Wednesday, April 07, 2010

Spring Fever

By Annette Dashofy


Yesterday, as I stared at a blank computer screen, struggling to come up with a topic for today’s post, I decided to cheat. I threw it out to my Facebook friends, asking them what I should write. The result? Work vs. Spring.

Yes, after a very long, very cold winter, spring has sprung in southwestern Pennsylvania. Instead of record-breaking snowfalls, we’re now having record-breaking high temperatures. High 80s in early April? Hey, we deserve it.

But with sunshine and warm breezes calling to us, do we give in and head outside? Or apply some of that bum glue and stay planted in our chairs at our computers, hammering out prose?

I have to admit… After months of staring outside at several feet of white snow and stark gray, naked trees, the idea of staying INSIDE staring at black Times New Roman print on a white screen can’t compete with green grass, yellow daffodils and forsythia, and pink magnolias.

Yes, we must be professional about our writing. We must put in the hours at the computer and produce the work.

But… Don’t we need to refill the well? Don’t we need to experience life to write about it? Don’t we need to clear the cobwebs with a long, meditative walk?

Okay, call it rationalizing if you will. However, I feel a need to take advantage of a glorious, sunny day in April after being cooped up in my cave all winter long. It doesn’t mean I’m not working. I can solve all sorts of plot issues while out walking. I can observe all the sensual details of the sun on my face and the warm wind on my skin and USE that in my story.

And isn’t there a cliché about all work and no play?

So instead of reminding everyone to keep writing even when the weather turns nice, I’m going to encourage everyone to seek balance. Don’t miss out on the sunshine (didn’t I hear we only get about 100 days of sunshine a year in this part of the world? No wonder it feels so glorious.) But don’t get so wrapped up in spring fever that you stop writing completely.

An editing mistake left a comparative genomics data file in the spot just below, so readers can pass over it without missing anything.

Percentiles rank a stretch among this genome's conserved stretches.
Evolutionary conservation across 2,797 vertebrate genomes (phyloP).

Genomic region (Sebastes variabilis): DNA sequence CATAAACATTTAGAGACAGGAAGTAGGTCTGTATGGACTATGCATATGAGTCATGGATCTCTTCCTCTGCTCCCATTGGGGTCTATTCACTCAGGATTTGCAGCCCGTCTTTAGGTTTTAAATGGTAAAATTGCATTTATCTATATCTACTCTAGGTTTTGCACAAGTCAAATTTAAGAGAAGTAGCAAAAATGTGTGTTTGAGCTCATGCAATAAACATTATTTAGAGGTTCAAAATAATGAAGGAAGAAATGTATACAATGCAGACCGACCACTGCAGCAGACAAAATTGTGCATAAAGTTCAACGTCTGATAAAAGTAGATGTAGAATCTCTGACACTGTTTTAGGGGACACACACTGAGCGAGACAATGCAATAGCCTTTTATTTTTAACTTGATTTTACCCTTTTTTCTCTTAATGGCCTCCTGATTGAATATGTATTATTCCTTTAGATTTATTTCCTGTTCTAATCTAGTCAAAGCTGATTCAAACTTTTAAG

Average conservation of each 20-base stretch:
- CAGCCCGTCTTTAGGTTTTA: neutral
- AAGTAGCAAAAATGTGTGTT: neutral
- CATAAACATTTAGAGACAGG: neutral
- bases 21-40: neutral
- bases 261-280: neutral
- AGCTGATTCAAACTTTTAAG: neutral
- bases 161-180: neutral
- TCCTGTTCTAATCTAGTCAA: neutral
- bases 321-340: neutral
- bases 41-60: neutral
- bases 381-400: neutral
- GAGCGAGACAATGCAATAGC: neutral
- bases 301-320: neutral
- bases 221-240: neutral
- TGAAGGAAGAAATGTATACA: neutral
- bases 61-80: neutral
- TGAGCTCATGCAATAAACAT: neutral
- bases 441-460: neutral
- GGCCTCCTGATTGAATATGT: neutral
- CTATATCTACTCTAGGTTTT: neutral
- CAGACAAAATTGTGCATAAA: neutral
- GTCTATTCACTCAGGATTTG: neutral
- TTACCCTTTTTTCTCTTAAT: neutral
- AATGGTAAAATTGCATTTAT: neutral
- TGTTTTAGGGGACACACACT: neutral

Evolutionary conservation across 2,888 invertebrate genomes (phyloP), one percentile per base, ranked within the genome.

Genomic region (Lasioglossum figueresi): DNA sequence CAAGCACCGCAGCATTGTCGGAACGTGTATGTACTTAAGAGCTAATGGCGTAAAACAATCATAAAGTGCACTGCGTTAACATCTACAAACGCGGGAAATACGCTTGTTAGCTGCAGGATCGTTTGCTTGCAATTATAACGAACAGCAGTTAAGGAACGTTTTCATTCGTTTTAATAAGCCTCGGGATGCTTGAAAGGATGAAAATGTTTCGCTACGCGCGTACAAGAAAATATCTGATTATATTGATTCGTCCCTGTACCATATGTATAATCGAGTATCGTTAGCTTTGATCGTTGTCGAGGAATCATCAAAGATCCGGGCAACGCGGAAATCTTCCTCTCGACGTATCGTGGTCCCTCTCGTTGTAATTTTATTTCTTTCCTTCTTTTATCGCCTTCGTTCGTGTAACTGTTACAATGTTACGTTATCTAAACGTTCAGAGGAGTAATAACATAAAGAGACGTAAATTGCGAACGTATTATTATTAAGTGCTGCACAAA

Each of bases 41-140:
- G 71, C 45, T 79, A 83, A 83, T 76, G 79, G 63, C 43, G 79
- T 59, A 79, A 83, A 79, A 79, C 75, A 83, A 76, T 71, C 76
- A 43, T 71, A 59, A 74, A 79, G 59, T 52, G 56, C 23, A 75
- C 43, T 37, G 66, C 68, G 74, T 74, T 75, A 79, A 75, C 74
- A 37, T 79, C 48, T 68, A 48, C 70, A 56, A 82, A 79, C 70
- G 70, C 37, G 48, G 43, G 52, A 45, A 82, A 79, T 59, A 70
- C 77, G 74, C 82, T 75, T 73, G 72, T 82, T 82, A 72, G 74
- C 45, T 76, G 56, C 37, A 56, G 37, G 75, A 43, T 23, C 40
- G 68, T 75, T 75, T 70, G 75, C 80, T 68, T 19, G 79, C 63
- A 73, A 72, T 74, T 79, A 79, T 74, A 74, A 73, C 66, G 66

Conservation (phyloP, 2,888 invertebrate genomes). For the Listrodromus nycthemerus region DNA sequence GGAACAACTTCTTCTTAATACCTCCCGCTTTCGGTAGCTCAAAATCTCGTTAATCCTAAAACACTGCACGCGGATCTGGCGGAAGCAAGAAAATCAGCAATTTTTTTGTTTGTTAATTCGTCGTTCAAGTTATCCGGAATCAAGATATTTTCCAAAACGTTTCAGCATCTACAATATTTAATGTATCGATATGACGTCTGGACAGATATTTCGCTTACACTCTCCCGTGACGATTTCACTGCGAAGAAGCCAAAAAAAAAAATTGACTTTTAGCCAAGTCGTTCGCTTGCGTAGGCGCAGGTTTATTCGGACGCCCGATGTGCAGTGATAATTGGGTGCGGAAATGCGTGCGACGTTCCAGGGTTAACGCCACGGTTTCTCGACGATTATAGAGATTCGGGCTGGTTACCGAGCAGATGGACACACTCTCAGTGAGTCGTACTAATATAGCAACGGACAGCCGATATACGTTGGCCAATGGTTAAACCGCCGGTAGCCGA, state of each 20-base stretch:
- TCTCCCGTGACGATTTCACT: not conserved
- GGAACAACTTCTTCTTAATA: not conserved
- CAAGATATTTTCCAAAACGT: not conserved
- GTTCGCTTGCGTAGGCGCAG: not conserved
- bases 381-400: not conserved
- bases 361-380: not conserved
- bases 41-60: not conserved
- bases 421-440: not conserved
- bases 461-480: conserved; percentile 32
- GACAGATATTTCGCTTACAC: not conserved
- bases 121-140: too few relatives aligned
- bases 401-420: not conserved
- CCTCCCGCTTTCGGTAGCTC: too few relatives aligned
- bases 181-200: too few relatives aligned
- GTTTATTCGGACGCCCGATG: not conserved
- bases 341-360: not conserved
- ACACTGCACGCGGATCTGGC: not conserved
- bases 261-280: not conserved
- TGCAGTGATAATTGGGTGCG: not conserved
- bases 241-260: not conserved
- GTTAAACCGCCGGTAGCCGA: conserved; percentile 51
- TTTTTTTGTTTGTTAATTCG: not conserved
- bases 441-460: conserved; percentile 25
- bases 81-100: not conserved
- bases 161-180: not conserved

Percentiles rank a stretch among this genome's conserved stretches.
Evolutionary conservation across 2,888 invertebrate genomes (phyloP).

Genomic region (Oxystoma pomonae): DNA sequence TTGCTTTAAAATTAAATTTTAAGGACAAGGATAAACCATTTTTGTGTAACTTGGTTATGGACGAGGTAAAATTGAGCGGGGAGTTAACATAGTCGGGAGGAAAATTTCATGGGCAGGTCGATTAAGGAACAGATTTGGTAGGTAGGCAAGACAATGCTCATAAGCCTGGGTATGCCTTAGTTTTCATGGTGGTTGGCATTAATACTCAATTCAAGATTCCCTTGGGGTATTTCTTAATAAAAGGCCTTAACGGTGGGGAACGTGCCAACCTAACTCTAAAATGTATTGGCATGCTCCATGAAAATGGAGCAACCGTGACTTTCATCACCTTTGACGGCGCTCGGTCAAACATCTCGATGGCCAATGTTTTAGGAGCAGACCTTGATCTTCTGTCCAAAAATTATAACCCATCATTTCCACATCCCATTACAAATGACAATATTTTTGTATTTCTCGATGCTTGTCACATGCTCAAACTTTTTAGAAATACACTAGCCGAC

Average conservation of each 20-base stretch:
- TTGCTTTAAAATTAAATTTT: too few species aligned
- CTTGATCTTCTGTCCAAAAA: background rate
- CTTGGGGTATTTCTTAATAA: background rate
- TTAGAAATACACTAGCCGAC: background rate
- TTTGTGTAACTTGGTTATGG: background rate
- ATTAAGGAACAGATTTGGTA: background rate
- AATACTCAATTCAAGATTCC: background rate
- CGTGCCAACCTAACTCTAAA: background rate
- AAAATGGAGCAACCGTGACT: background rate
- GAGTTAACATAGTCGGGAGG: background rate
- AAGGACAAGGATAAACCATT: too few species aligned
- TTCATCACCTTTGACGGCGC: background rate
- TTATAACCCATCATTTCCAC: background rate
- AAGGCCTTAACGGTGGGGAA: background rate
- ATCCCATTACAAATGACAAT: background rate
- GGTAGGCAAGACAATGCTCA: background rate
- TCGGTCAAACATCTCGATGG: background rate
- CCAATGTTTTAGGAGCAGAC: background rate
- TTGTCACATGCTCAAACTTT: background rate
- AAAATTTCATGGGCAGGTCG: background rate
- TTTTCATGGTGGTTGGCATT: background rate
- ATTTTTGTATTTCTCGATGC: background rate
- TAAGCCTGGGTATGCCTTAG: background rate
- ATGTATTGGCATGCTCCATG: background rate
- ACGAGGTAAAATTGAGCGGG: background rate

Now if you’ll excuse me, I’m going for a walk. It’s supposed to rain tomorrow. There’ll be plenty of time to write then.

10 comments:

Laurissa said...

I agree with the notion of balancing work and play. However,I don't necessarily always follow through. You've inspired me to blend the two, today.

Joyce said...

I actually had to change into shorts yesterday because it was so warm.

This week I've been trying to spend several hours in the morning writing, or doing writing related things, then the afternoons are free to enjoy the weather. Of course, writing in the sunroom is pretty much like writing outside.

Alan Orloff said...

I've got Spring Fever bad, too. Luckily, my muse demanded that I take him to the driving range a few days ago. Hey, what could I do? I always obey my muse!

Jennie Bentley said...

Enjoy it while you can, because you know it isn't gonna last forever. Balance is important. How can we write about life if we never experience it?

Annette said...

Jennie, EXACTLY!

Yes, Alan, you must keep your muse happy.

Joyce, I broke down and turned on my A/C late yesterday afternoon. It was up to 81 degrees INSIDE the house and probably several degrees higher in my southern-exposure office with all the electronic gizmos running.

Laurissa, I don't always strike the balance I talk about either, but I keep trying.

ramona said...

I think Alan's muse wandered over to my house and has been whispering to me to go shoe shopping.

Annette, I walk every day, if I can. I consider it writing prep; getting out of the house really clears my mind. Sometimes I have to jog home before I forget the brilliant solution to a plot problem. Oddly, this always happens when I'm two miles away, never two blocks.

Patg said...

I wish I could blame everything on spring fever. I suffer badly from it every year. This year besides the sinus headaches I'm marketing, so I tend to be too exhausted to try to create. Oh well.
Excuses, excuses.
Patg

M Pax said...

Balance is not over rated. :)

Annette said...

Ramona, you need to invest in a small, hand-held digital recorder. Keep it in your pocket when you're walking and record all those brilliant ideas without interrupting your stroll.

Pat, sorry to hear about your sinus headaches. The marketing, though, is a necessary evil of being published. I look forward to the day when I can add it to my list of things to complain about! ;-)

So true, M.

Jemi Fraser said...

We have to enjoy life if we're going to write about it. Spring is not to be ignored! Enjoy :)